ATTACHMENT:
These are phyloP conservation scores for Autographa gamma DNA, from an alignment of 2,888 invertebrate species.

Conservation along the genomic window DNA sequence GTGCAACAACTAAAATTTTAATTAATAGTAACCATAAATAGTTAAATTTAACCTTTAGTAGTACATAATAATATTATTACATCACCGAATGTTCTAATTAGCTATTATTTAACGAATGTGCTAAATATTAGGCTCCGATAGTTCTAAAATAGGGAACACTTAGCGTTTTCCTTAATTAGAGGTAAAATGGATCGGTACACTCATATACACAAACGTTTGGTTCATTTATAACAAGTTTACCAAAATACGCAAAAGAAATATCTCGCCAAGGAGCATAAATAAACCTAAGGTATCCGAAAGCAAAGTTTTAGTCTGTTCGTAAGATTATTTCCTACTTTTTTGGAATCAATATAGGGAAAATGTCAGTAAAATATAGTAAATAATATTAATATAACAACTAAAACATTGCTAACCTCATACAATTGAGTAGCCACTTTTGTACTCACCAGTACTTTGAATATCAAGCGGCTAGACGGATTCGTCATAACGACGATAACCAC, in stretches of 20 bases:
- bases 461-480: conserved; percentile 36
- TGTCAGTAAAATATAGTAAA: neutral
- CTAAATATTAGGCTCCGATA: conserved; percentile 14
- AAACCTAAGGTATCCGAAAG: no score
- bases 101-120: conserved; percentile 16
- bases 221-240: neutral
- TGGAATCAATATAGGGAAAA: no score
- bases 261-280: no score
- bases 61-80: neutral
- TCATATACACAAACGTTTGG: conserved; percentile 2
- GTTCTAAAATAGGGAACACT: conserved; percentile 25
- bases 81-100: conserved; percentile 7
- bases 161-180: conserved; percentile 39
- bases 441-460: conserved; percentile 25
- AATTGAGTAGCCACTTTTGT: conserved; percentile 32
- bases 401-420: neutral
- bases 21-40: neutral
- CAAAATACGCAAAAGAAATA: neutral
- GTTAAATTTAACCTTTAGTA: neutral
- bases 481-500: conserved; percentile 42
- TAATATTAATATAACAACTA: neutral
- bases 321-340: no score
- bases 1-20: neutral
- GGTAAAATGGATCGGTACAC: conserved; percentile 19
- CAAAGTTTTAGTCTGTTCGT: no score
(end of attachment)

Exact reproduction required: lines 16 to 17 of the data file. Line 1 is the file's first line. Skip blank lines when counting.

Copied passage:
- bases 441-460: conserved; percentile 25
- AATTGAGTAGCCACTTTTGT: conserved; percentile 32